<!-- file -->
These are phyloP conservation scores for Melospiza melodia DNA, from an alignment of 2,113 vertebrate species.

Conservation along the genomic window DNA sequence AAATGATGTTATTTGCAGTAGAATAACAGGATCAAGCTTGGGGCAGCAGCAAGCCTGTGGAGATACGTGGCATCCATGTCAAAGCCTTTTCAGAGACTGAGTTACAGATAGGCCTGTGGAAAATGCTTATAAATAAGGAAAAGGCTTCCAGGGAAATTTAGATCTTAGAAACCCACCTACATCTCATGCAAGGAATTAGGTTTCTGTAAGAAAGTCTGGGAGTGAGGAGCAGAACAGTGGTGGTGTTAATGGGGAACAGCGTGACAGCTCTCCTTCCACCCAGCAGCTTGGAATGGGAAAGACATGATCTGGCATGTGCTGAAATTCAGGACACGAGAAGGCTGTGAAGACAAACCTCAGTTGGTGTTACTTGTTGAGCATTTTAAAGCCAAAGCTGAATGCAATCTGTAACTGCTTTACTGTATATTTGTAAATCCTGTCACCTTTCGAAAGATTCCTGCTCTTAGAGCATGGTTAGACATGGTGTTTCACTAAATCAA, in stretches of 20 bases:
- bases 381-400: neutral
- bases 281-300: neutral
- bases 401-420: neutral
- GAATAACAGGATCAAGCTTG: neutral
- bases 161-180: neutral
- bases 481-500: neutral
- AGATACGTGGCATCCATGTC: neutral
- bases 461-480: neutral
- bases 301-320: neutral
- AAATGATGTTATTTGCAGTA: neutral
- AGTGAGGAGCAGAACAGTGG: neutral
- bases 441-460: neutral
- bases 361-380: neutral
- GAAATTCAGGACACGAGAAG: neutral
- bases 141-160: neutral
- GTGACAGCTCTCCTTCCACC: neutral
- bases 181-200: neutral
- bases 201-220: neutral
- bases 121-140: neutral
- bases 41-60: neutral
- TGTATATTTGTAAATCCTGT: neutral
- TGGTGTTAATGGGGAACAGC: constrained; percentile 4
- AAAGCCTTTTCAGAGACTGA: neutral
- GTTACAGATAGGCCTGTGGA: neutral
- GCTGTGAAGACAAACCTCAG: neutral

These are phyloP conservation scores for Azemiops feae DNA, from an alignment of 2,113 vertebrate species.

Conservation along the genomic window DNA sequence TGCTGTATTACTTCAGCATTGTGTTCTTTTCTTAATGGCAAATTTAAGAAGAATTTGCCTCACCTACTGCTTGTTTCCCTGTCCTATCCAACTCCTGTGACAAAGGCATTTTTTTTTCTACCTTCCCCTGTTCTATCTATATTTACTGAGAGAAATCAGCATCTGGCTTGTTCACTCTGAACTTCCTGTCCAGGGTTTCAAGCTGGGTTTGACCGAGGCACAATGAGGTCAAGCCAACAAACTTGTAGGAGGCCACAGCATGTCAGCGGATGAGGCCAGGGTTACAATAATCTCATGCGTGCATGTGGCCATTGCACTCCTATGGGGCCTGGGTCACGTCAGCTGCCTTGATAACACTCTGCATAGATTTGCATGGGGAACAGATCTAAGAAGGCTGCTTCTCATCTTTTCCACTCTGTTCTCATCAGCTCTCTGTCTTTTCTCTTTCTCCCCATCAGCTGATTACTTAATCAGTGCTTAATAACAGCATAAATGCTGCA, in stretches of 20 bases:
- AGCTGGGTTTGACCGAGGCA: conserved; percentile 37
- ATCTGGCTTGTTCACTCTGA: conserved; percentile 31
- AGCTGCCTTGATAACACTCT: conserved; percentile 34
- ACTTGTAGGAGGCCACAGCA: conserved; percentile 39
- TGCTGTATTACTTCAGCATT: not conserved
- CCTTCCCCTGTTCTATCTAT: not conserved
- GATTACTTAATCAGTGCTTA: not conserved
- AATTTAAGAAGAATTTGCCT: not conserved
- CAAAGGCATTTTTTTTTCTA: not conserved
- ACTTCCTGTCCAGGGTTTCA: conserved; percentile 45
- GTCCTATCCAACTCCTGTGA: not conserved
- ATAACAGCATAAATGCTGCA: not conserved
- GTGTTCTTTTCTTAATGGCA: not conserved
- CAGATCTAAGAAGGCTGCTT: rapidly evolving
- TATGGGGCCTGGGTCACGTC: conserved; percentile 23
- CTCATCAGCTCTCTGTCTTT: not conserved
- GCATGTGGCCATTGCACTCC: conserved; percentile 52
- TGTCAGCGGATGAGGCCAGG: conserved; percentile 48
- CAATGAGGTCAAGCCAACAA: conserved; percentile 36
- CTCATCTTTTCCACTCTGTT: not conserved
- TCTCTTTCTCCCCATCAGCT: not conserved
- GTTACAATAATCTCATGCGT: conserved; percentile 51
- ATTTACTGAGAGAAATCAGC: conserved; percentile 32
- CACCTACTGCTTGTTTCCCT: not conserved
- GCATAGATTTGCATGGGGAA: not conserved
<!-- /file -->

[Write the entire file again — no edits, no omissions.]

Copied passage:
These are phyloP conservation scores for Melospiza melodia DNA, from an alignment of 2,113 vertebrate species.

Conservation along the genomic window DNA sequence AAATGATGTTATTTGCAGTAGAATAACAGGATCAAGCTTGGGGCAGCAGCAAGCCTGTGGAGATACGTGGCATCCATGTCAAAGCCTTTTCAGAGACTGAGTTACAGATAGGCCTGTGGAAAATGCTTATAAATAAGGAAAAGGCTTCCAGGGAAATTTAGATCTTAGAAACCCACCTACATCTCATGCAAGGAATTAGGTTTCTGTAAGAAAGTCTGGGAGTGAGGAGCAGAACAGTGGTGGTGTTAATGGGGAACAGCGTGACAGCTCTCCTTCCACCCAGCAGCTTGGAATGGGAAAGACATGATCTGGCATGTGCTGAAATTCAGGACACGAGAAGGCTGTGAAGACAAACCTCAGTTGGTGTTACTTGTTGAGCATTTTAAAGCCAAAGCTGAATGCAATCTGTAACTGCTTTACTGTATATTTGTAAATCCTGTCACCTTTCGAAAGATTCCTGCTCTTAGAGCATGGTTAGACATGGTGTTTCACTAAATCAA, in stretches of 20 bases:
- bases 381-400: neutral
- bases 281-300: neutral
- bases 401-420: neutral
- GAATAACAGGATCAAGCTTG: neutral
- bases 161-180: neutral
- bases 481-500: neutral
- AGATACGTGGCATCCATGTC: neutral
- bases 461-480: neutral
- bases 301-320: neutral
- AAATGATGTTATTTGCAGTA: neutral
- AGTGAGGAGCAGAACAGTGG: neutral
- bases 441-460: neutral
- bases 361-380: neutral
- GAAATTCAGGACACGAGAAG: neutral
- bases 141-160: neutral
- GTGACAGCTCTCCTTCCACC: neutral
- bases 181-200: neutral
- bases 201-220: neutral
- bases 121-140: neutral
- bases 41-60: neutral
- TGTATATTTGTAAATCCTGT: neutral
- TGGTGTTAATGGGGAACAGC: constrained; percentile 4
- AAAGCCTTTTCAGAGACTGA: neutral
- GTTACAGATAGGCCTGTGGA: neutral
- GCTGTGAAGACAAACCTCAG: neutral

These are phyloP conservation scores for Azemiops feae DNA, from an alignment of 2,113 vertebrate species.

Conservation along the genomic window DNA sequence TGCTGTATTACTTCAGCATTGTGTTCTTTTCTTAATGGCAAATTTAAGAAGAATTTGCCTCACCTACTGCTTGTTTCCCTGTCCTATCCAACTCCTGTGACAAAGGCATTTTTTTTTCTACCTTCCCCTGTTCTATCTATATTTACTGAGAGAAATCAGCATCTGGCTTGTTCACTCTGAACTTCCTGTCCAGGGTTTCAAGCTGGGTTTGACCGAGGCACAATGAGGTCAAGCCAACAAACTTGTAGGAGGCCACAGCATGTCAGCGGATGAGGCCAGGGTTACAATAATCTCATGCGTGCATGTGGCCATTGCACTCCTATGGGGCCTGGGTCACGTCAGCTGCCTTGATAACACTCTGCATAGATTTGCATGGGGAACAGATCTAAGAAGGCTGCTTCTCATCTTTTCCACTCTGTTCTCATCAGCTCTCTGTCTTTTCTCTTTCTCCCCATCAGCTGATTACTTAATCAGTGCTTAATAACAGCATAAATGCTGCA, in stretches of 20 bases:
- AGCTGGGTTTGACCGAGGCA: conserved; percentile 37
- ATCTGGCTTGTTCACTCTGA: conserved; percentile 31
- AGCTGCCTTGATAACACTCT: conserved; percentile 34
- ACTTGTAGGAGGCCACAGCA: conserved; percentile 39
- TGCTGTATTACTTCAGCATT: not conserved
- CCTTCCCCTGTTCTATCTAT: not conserved
- GATTACTTAATCAGTGCTTA: not conserved
- AATTTAAGAAGAATTTGCCT: not conserved
- CAAAGGCATTTTTTTTTCTA: not conserved
- ACTTCCTGTCCAGGGTTTCA: conserved; percentile 45
- GTCCTATCCAACTCCTGTGA: not conserved
- ATAACAGCATAAATGCTGCA: not conserved
- GTGTTCTTTTCTTAATGGCA: not conserved
- CAGATCTAAGAAGGCTGCTT: rapidly evolving
- TATGGGGCCTGGGTCACGTC: conserved; percentile 23
- CTCATCAGCTCTCTGTCTTT: not conserved
- GCATGTGGCCATTGCACTCC: conserved; percentile 52
- TGTCAGCGGATGAGGCCAGG: conserved; percentile 48
- CAATGAGGTCAAGCCAACAA: conserved; percentile 36
- CTCATCTTTTCCACTCTGTT: not conserved
- TCTCTTTCTCCCCATCAGCT: not conserved
- GTTACAATAATCTCATGCGT: conserved; percentile 51
- ATTTACTGAGAGAAATCAGC: conserved; percentile 32
- CACCTACTGCTTGTTTCCCT: not conserved
- GCATAGATTTGCATGGGGAA: not conserved